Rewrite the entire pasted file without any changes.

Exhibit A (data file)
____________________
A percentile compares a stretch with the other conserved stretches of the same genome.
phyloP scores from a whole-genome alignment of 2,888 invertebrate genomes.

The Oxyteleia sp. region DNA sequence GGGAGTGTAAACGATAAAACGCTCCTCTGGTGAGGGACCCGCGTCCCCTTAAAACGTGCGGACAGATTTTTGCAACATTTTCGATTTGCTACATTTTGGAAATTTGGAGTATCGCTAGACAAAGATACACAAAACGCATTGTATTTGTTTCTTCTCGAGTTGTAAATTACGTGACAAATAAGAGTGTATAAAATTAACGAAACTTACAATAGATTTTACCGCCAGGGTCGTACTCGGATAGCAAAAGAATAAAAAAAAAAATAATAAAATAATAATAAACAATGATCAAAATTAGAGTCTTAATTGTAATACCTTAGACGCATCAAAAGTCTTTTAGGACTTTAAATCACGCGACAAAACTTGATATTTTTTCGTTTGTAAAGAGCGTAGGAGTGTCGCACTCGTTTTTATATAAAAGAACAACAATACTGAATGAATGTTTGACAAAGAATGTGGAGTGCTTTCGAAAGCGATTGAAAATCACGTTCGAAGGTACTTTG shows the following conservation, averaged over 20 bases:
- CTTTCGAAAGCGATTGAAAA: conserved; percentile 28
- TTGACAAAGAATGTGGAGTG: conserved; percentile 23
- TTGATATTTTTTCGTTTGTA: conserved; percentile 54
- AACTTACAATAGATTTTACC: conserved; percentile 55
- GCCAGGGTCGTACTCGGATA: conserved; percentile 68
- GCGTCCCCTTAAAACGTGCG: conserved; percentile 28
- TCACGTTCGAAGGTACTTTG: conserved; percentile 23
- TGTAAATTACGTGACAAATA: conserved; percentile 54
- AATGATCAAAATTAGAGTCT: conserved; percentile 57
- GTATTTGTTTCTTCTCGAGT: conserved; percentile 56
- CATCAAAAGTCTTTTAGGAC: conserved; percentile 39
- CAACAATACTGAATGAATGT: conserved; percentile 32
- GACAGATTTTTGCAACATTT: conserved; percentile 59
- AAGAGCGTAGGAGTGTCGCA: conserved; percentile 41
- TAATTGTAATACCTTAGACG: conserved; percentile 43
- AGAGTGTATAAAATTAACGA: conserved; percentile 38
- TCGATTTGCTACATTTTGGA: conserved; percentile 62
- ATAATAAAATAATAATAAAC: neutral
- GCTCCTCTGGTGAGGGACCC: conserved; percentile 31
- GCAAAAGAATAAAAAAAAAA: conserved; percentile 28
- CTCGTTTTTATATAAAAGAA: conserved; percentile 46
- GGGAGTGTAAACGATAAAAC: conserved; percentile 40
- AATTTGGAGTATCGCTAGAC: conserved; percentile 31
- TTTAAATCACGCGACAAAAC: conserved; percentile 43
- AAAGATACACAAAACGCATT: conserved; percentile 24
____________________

A percentile compares a stretch with the other conserved stretches of the same genome.
phyloP scores from a whole-genome alignment of 2,888 invertebrate genomes.

The Oxyteleia sp. region DNA sequence GGGAGTGTAAACGATAAAACGCTCCTCTGGTGAGGGACCCGCGTCCCCTTAAAACGTGCGGACAGATTTTTGCAACATTTTCGATTTGCTACATTTTGGAAATTTGGAGTATCGCTAGACAAAGATACACAAAACGCATTGTATTTGTTTCTTCTCGAGTTGTAAATTACGTGACAAATAAGAGTGTATAAAATTAACGAAACTTACAATAGATTTTACCGCCAGGGTCGTACTCGGATAGCAAAAGAATAAAAAAAAAAATAATAAAATAATAATAAACAATGATCAAAATTAGAGTCTTAATTGTAATACCTTAGACGCATCAAAAGTCTTTTAGGACTTTAAATCACGCGACAAAACTTGATATTTTTTCGTTTGTAAAGAGCGTAGGAGTGTCGCACTCGTTTTTATATAAAAGAACAACAATACTGAATGAATGTTTGACAAAGAATGTGGAGTGCTTTCGAAAGCGATTGAAAATCACGTTCGAAGGTACTTTG shows the following conservation, averaged over 20 bases:
- CTTTCGAAAGCGATTGAAAA: conserved; percentile 28
- TTGACAAAGAATGTGGAGTG: conserved; percentile 23
- TTGATATTTTTTCGTTTGTA: conserved; percentile 54
- AACTTACAATAGATTTTACC: conserved; percentile 55
- GCCAGGGTCGTACTCGGATA: conserved; percentile 68
- GCGTCCCCTTAAAACGTGCG: conserved; percentile 28
- TCACGTTCGAAGGTACTTTG: conserved; percentile 23
- TGTAAATTACGTGACAAATA: conserved; percentile 54
- AATGATCAAAATTAGAGTCT: conserved; percentile 57
- GTATTTGTTTCTTCTCGAGT: conserved; percentile 56
- CATCAAAAGTCTTTTAGGAC: conserved; percentile 39
- CAACAATACTGAATGAATGT: conserved; percentile 32
- GACAGATTTTTGCAACATTT: conserved; percentile 59
- AAGAGCGTAGGAGTGTCGCA: conserved; percentile 41
- TAATTGTAATACCTTAGACG: conserved; percentile 43
- AGAGTGTATAAAATTAACGA: conserved; percentile 38
- TCGATTTGCTACATTTTGGA: conserved; percentile 62
- ATAATAAAATAATAATAAAC: neutral
- GCTCCTCTGGTGAGGGACCC: conserved; percentile 31
- GCAAAAGAATAAAAAAAAAA: conserved; percentile 28
- CTCGTTTTTATATAAAAGAA: conserved; percentile 46
- GGGAGTGTAAACGATAAAAC: conserved; percentile 40
- AATTTGGAGTATCGCTAGAC: conserved; percentile 31
- TTTAAATCACGCGACAAAAC: conserved; percentile 43
- AAAGATACACAAAACGCATT: conserved; percentile 24